The discovery of the Dead Sea Scrolls - occurring on the eve of the birth of the modern Israeli nation-state in 1948 - provided a deep and meaningful symbol for the Zionist movement’s claims to the land and its sovereignty. Not only were the scrolls written by Jews who lived in the Judaean Desert some two millennia earlier, but these documents record the beliefs and practices of a pious community who understood themselves to be the rightful heirs to the Abrahamic Covenant and the one true Israel. Like the Jews of the Diaspora, the Dead Sea Scroll community lived in exile (albeit self-imposed), struggled under the weight of foreign rulers, and wrestled with their co-religionists over the right to define what it meant to be a Jew. In short, the Dead Sea Scrolls have, according to Neil Asher Silberman, provided the architects of the Israeli nation-state with a “poetic validation for modern Jewish settlement …” In this paper, I will compare the nationalistic aspirations of the Dead Sea Scroll community with those of the modern state of Israel and show how archaeology, and the scrolls themselves, have been pressed into service by politicians and patriots alike in an ongoing effort to buttress the legitimacy of the nation-state.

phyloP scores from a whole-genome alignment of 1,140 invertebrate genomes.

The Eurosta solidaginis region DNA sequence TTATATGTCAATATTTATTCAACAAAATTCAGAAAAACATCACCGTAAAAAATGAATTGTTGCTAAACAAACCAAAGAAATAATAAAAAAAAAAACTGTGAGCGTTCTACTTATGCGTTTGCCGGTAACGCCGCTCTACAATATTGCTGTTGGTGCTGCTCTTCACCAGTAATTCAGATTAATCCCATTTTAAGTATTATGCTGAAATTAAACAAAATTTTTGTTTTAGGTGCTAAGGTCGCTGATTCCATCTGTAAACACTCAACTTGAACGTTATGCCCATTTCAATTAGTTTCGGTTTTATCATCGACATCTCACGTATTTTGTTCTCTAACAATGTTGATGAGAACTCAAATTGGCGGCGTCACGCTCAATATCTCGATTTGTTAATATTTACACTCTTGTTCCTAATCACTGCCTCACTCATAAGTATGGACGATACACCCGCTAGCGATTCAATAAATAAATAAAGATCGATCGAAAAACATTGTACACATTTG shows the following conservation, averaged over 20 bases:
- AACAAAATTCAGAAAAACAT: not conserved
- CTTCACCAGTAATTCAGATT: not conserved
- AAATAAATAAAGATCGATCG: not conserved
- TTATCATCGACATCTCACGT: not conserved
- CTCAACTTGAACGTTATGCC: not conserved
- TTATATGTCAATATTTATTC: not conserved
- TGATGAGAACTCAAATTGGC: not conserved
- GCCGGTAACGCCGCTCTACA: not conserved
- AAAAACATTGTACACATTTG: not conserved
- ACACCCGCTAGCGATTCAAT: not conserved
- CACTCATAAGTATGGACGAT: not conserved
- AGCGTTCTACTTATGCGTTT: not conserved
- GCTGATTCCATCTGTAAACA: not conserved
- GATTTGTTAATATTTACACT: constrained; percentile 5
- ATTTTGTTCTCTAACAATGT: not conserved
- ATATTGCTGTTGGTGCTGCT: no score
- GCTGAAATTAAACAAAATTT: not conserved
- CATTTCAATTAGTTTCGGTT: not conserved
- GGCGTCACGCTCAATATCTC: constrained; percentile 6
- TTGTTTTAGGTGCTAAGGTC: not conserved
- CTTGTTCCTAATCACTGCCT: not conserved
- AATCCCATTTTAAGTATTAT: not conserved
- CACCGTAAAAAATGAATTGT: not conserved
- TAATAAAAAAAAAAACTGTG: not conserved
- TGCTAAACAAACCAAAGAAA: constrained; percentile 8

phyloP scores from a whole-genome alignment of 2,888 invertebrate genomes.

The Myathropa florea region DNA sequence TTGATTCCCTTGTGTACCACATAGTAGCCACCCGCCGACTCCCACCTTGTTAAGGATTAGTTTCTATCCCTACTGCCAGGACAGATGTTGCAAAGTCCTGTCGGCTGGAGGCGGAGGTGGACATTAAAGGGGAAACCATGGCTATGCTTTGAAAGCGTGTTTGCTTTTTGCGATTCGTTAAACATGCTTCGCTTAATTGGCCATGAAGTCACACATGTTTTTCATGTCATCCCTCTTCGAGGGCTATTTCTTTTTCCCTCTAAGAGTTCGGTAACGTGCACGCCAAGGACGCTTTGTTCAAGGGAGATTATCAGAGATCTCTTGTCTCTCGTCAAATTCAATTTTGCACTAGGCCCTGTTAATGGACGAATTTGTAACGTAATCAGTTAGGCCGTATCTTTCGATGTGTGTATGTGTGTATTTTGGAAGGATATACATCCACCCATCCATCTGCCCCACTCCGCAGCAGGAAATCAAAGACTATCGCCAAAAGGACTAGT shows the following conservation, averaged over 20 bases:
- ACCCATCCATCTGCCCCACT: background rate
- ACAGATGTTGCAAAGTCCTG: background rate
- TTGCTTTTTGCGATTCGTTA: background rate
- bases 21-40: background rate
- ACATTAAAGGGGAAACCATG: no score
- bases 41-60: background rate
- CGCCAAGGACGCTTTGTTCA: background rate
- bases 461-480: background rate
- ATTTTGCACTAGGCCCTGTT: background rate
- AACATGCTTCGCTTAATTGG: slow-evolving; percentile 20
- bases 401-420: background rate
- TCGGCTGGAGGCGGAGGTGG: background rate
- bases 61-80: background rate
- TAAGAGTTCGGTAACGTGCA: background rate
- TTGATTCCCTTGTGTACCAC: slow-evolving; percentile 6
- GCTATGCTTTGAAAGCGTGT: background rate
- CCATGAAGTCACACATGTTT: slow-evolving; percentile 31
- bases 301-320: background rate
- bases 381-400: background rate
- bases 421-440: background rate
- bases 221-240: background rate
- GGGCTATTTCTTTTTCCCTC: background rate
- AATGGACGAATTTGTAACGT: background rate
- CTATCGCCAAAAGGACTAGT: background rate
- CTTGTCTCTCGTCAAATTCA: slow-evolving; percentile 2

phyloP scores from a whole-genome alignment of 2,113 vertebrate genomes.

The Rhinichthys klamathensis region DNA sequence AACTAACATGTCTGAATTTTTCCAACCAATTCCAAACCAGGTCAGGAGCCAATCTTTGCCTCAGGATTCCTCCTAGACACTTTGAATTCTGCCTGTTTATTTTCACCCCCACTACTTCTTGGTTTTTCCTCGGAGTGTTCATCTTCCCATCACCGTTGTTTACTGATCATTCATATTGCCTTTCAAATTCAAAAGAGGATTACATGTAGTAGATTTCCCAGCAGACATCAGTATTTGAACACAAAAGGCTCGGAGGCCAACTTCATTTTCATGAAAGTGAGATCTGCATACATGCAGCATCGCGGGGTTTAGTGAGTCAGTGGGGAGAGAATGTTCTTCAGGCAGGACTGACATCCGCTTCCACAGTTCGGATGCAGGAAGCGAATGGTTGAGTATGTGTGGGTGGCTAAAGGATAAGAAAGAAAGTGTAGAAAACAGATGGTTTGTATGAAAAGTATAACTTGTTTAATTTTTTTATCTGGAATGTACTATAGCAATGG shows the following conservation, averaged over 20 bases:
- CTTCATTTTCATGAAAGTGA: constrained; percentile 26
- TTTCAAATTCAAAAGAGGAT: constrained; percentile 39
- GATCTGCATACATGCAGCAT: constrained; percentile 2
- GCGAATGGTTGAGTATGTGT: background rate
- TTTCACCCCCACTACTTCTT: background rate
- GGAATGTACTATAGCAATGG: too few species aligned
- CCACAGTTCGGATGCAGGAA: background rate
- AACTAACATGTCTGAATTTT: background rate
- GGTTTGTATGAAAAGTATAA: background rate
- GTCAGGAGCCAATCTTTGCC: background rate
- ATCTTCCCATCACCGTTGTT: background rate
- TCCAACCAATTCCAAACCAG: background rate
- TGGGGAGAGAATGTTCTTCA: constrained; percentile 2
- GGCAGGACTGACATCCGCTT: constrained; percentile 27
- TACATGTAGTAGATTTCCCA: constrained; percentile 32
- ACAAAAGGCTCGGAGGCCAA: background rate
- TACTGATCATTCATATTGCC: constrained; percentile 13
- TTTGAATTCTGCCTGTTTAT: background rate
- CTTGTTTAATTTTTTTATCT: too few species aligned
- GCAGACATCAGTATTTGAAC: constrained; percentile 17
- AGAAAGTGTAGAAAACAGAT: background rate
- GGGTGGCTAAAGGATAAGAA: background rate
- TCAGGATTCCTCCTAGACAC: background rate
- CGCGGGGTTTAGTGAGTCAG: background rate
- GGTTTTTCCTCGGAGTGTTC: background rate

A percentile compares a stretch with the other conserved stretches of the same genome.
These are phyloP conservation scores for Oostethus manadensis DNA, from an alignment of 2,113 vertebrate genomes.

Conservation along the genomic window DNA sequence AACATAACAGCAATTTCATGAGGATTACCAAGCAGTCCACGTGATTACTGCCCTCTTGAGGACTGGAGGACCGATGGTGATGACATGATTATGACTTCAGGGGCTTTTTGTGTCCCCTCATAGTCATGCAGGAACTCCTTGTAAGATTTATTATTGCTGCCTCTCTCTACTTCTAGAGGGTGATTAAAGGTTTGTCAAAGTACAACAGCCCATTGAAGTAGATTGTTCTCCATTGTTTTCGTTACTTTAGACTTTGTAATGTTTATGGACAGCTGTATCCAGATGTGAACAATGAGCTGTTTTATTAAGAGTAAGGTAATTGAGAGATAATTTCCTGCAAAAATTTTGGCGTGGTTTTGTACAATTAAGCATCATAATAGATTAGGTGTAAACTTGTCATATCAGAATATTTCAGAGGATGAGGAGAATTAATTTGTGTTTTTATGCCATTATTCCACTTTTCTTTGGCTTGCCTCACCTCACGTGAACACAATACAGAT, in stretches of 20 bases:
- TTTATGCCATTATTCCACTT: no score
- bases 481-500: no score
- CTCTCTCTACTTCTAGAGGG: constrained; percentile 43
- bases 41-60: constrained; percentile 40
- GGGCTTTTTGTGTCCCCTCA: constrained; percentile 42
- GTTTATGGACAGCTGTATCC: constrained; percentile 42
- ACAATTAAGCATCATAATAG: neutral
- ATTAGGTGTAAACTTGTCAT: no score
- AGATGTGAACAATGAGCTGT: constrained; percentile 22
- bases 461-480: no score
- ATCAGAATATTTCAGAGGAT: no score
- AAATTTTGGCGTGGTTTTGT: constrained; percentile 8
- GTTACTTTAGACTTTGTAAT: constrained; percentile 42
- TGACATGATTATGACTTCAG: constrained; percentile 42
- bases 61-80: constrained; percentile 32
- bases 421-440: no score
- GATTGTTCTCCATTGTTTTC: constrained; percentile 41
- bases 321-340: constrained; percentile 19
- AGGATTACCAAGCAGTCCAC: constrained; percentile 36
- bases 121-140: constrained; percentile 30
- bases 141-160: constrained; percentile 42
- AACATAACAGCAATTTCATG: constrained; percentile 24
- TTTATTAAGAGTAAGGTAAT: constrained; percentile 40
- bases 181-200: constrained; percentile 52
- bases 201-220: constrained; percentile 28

Dead Sea Scrolls, Nationalism, Archaeology, Israel, Judaism
The Politics of Religion
Paper Presentation in a Themed Session
Professor, Religious Studies, Saint Martin's University, United States
WA, United States
I am currently a full professor of Religious Studies at Saint Martin's University, in Lacey, Washington, USA. My areas of expertise include the Hebrew Bible, Dead Sea Scrolls, Ancient Judaism, Early Christianity, and Ritual Purity. I teach a wide range of classes, including Intro to Religious Studies, Hebrew Bible, New Testament, Comparative Religion, Christianity and the Arts, the Dead Sea Scrolls, Biblical Hebrew, and Koine Greek. I received a BA from Saint Martin's College in 1996, a MA in Biblical Studies from Trinity Western University, and a PhD in Biblical Studies and Second Temple Judaism from the University of St Andrews in 2006.